US CMOs Report No Growth in Use, Influence of Marketing Analytics

September 10, 2014

This article is included in these additional categories:

Analytics, Automated & MarTech | B2B | Data-driven | Digital | Marketing Budgets

DukeCMOSurvey-Percentage-Projects-Using-Marketing-Analytics-Sept2014Despite all the focus on analytics, fewer than one-third of projects use available or requested marketing analytics, and that figure hasn’t changed in some time. That’s according to the latest installment of the CMO Survey [pdf] from Duke University’s Fuqua School of Business, which also finds the reported contribution of marketing analytics to firm performance to be flat, and few companies to be formally evaluating the quality of their analytics.

Results from the survey, which is conducted twice a year among CMOs in the US, indicate that only 32.3% of projects use available or requested marketing analytics. While that’s up from 29% a year ago, it’s down from 35% the year before; in other words, there doesn’t appear to be any clear trend towards increasing use of analytics.

Similarly, the reported contribution of marketing analytics to firm performance remains mostly unchanged. On a 7-point scale, where 7 refers to a very high degree of contribution, CMOs rated marketing analytics’ contribution a 3.7, a middling performance that is within the 3.5-3.9 range reported over the past 2 years.

Of course, the use of analytics differs by firm type, and some are making greater use than the overall averages suggest. For example, B2C product (4.3) and services (4.2) companies report a greater contribution to firm performance from marketing analytics than do their B2B counterparts (3.6 and 3.4, respectively).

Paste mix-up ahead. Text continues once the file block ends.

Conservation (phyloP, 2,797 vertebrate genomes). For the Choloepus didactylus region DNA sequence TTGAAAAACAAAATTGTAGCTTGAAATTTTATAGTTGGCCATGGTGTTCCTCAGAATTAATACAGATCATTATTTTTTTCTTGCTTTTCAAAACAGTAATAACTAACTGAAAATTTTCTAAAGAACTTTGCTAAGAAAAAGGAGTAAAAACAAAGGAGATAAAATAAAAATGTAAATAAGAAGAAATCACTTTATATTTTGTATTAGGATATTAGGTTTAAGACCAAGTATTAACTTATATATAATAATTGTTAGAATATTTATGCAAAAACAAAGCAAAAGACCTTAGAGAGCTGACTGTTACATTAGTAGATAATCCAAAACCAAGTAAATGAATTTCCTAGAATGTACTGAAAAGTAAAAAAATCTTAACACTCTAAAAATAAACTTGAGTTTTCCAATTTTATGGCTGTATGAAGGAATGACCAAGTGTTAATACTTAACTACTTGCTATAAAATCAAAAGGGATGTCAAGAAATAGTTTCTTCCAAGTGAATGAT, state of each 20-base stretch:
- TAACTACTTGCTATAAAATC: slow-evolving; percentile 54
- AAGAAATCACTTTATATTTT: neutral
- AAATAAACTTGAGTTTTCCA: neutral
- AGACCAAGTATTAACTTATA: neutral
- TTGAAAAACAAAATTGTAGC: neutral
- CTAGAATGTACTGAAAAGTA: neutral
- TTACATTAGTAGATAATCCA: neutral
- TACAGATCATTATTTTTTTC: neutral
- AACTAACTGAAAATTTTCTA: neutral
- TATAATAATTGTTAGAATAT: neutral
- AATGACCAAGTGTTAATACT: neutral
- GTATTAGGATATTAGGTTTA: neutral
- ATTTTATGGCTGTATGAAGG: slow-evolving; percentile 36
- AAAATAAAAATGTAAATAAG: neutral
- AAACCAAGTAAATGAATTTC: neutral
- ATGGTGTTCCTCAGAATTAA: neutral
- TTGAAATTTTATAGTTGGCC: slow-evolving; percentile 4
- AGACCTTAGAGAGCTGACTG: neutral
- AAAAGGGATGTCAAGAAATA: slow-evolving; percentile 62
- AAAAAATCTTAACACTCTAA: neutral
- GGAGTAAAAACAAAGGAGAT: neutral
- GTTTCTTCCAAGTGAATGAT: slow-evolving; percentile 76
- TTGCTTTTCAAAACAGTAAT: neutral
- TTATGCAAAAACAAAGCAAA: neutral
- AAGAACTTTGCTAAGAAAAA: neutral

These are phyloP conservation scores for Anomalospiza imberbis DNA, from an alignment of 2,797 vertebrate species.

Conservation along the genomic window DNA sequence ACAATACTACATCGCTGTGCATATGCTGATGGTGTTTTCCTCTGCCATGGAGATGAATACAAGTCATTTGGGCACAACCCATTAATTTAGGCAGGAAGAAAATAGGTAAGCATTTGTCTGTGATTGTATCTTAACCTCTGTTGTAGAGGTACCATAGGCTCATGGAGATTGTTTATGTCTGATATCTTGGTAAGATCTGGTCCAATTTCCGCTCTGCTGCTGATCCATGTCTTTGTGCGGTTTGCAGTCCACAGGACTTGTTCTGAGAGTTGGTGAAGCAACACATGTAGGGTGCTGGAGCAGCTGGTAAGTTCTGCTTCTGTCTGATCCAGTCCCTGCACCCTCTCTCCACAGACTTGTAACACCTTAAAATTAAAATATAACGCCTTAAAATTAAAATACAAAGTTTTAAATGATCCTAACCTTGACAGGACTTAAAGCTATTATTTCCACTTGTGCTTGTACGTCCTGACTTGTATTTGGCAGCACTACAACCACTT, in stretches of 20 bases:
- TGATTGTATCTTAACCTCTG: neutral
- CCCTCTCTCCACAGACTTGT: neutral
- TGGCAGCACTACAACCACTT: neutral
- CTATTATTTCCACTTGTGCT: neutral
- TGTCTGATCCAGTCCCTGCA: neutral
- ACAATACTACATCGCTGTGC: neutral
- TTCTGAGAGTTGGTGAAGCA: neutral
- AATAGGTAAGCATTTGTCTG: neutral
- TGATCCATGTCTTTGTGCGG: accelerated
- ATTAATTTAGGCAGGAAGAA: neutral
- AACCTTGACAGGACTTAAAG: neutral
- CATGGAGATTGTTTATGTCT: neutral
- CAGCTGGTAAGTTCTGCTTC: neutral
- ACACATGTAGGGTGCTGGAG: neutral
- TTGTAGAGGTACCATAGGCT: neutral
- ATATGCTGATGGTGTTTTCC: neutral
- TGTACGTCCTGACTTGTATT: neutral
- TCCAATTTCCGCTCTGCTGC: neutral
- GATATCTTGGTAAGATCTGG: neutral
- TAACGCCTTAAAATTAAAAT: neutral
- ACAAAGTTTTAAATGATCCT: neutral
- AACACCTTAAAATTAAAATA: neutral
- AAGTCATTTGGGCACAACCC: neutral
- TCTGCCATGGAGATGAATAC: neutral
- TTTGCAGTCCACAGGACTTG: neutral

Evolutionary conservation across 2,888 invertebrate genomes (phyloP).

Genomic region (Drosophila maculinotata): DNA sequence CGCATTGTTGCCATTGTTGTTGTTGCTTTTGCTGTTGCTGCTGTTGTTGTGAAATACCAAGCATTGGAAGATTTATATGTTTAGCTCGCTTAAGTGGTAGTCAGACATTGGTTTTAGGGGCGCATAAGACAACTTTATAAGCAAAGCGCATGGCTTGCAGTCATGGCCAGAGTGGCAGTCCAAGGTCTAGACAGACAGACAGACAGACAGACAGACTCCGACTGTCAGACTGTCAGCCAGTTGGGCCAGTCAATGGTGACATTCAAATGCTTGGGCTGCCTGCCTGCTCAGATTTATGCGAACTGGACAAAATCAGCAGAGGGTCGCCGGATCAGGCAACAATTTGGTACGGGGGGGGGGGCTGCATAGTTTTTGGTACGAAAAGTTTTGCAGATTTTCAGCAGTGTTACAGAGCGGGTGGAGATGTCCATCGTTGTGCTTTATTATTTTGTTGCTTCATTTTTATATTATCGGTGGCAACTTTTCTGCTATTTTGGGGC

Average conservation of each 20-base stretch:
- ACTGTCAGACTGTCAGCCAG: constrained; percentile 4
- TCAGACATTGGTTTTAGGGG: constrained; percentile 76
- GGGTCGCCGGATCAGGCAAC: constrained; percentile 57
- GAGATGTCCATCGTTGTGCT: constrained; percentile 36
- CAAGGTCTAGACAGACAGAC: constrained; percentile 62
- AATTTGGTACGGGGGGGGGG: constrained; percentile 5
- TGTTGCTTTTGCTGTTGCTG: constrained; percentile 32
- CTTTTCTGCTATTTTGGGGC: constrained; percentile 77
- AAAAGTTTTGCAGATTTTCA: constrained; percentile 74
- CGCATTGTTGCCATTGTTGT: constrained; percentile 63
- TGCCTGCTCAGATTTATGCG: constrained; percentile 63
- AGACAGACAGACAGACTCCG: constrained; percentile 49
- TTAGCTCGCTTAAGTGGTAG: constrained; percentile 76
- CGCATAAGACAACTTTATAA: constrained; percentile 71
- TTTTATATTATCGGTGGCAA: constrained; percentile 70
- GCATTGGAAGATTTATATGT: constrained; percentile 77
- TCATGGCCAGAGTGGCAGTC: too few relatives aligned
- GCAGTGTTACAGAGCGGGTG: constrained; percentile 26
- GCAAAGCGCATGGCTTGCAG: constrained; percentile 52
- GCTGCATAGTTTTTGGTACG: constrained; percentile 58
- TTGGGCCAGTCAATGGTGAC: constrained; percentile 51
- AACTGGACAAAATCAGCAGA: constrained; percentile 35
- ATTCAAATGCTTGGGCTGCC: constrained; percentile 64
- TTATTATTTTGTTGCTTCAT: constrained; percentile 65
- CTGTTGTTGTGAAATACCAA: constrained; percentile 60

There’s no clear trend when it comes to spending, though: B2B product companies average the highest spend on analytics, at 8.2% of their current marketing budgets, while B2C product companies allocate the smallest share (5.4%) of their budgets to analytics. Instead, spending on analytics appears to be more related to company size, as those larger than $10 billion in size are apt to direct the largest share (9.8%) of their marketing budgets to analytics. E-commerce sales also tend to make a difference – as companies that derive more of their sales from their internet report spending more on analytics. In fact, those with e-commerce sales also report a larger contribution from analytics than those who sell only offline.

In other results, only one-third of respondents indicate that their company formally evaluates the quality of marketing analytics, with this figure higher among services companies (B2C: 47%; B2B; 38%) than product companies.

About the Data: The CMO Survey is conducted online twice a year. The latest survey was fielded from July 22 to August 12, 2014. The survey had 351 respondents, of whom 89% were VP level or above.

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